The rate will increase by 3% each year to account for a projected rise in household income until 2018, when the total increase will reach $421.
Thirteen were arrested after the Feb. 26 demonstration, but that did not deter student protesters, as thousands rejoined for a night protest this week that resulted in 10 arrests and over 50 fines.
Outrage from students and other protesters at the increased tuition is heightened by the fact that many supported the election of Parti Quebecois Premier candidate Pauline Marois because she campaigned as an ally to the student protesters, and many felt she would not hike tuition rates.
However, while running, she did indicate she planned to raise tuition indexed to inflation, at a rate between 1% - 3% per year. So while she hasn't gone back on a campaign promise, many are disappointed nonetheless.
Last year saw a wave of continual protests from Montreal residents that included factions of Occupy Montreal and the student group Mouvement etudient, or "Student Movement." At the time, the Liberal government in power planned to raise tuition by as much as $325 a year.
However, it isn't just students who have become critical of Quebec's new government.
Parti Quebecois is a separatist party that supports the movement for the independence of the Quebec province from the rest of Canada, as its native French culture is quite distinct from the rest of the country.
However, some English speakers, commonly referred to as anglophones in the province, complain of discrimination from native French speakers, francophones, within Quebec including new anglo rights group Critiq.
A bill introduced by Parti Quebecois, Bill 14, would put tough restrictions and requirements on Quebec residents to encourage the proliferation of French speaking and discourage English speaking.
For instance, the bill would prohibit military personnel from educating their children in English and would allow the Quebec Minister of Language to remove bilingual status from any town or city at his discretion.
Also, the government health insurance agency of the province, Regie de l'assurance maladie du Quebec, recently announced they would no longer issue notices in English unless specifically requested.
The Office quebecois de la langue francais, or Quebec Board of the French Language, is part of the Quebec ministry of Imigration and Cultural Communities. In its 1961 founding, its overt mission included "align[ing] on international French, promot[ing] good Canadianisms and fight[ing] Anglicisms."
Outside of policy and politics, the movement against the English language and culture can be felt on a regular basis according to some residents of Quebec.
One Montreal transplant, Elizabeth Leslie, also known as electro/dance musician QUEEN E., is an anglophone originally from Nova Scotia, a province on Canada's east coast. According to Leslie, facing discrimination from francophones in Quebec's capital city is not uncommon.
I was discriminated against at work for being anglophone and was uninvited to employee events. The management staff made my day-to-day work unnecessarily difficult and would sometimes sabotage my work for whatever reason. I worked at a 5-star hotel. It was terrible and completely unprofessional. In the end, I was fired and it was only for this reason. Otherwise, I had fantastic client reviews from their largely English clientele.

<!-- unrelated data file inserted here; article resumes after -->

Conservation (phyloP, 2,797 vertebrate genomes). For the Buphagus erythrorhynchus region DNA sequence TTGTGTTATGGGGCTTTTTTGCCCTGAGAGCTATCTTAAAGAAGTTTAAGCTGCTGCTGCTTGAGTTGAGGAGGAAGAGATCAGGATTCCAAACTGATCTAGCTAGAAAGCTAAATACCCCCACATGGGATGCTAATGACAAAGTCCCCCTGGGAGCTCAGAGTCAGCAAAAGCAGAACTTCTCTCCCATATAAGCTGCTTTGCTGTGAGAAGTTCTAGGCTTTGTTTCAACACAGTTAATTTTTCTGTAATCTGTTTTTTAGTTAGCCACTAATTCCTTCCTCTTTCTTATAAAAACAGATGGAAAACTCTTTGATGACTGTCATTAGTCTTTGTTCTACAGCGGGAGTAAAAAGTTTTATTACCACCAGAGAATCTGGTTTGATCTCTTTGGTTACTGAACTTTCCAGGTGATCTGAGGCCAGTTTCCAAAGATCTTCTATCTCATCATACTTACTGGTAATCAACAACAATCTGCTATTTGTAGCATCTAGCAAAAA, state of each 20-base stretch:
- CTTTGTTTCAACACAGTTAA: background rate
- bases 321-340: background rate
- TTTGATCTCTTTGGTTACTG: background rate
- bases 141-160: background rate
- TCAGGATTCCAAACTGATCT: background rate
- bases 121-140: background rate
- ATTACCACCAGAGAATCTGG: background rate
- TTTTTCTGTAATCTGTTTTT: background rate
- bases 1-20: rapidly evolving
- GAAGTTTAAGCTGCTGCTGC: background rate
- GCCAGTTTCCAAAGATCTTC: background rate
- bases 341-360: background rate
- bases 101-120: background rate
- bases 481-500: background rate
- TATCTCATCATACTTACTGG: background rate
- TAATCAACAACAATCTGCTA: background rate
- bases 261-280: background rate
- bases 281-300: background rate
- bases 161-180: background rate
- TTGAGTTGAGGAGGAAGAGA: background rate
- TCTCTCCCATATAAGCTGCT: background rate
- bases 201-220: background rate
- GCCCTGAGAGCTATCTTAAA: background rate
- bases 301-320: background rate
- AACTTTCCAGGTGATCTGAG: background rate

Leslie speaks of the overall situation in Montreal:
Some francophones want non-French-speaking or non-perfect-French-speaking anglophones out of Quebec. Others just want equal terms and to preserve Quebecois culture, which is understandable.
Shutting out anglos in the context of North America is never a good idea though. Quebec may be an anomaly inside of North America, but by excluding its anglophone population, it's fostering a negative socioeconomic climate in which to live.
According to Leslie, she just wants an environment where English and French speakers can cohabit:
The ideal outcome would be to forget about all this language segregation and make Quebec a truly bilingual province. Right now, it's not. There could be a fire in the subway and someone who does not understand French will not know; this puts their life in danger.
Sometimes it is forgotten that there are many anglophones who were also born and raised in Quebec: What about the preservation and acknowledgement of their heritage? It is a crime against the Quebecois people to segregate them from their biggest ally: the English.
Interestingly, some members of the French separatist movement have also been critical of Parti Quebecois, complaining that "PQ simply is no longer sovereignist enough."
One "diehard sovereignist" defector of Parti Quebecois, Jean-Martin Aussant, has formed his own political party, Option nationale.
According to Aussant, "I have no doubt that my colleagues in the PQ are as sovereignist as me, but the institution of the party when it comes to elections has decided that it doesn't want to run on sovereignty."
It remains to be seen whether Parti Quebecois can regain the confidence of its diverse constituency and return the province to peace.
Emilie Rensink writes about civil liberties, counter-terrorism, cyber-security and political activism. Subscribe to get her articles delivered to your inbox.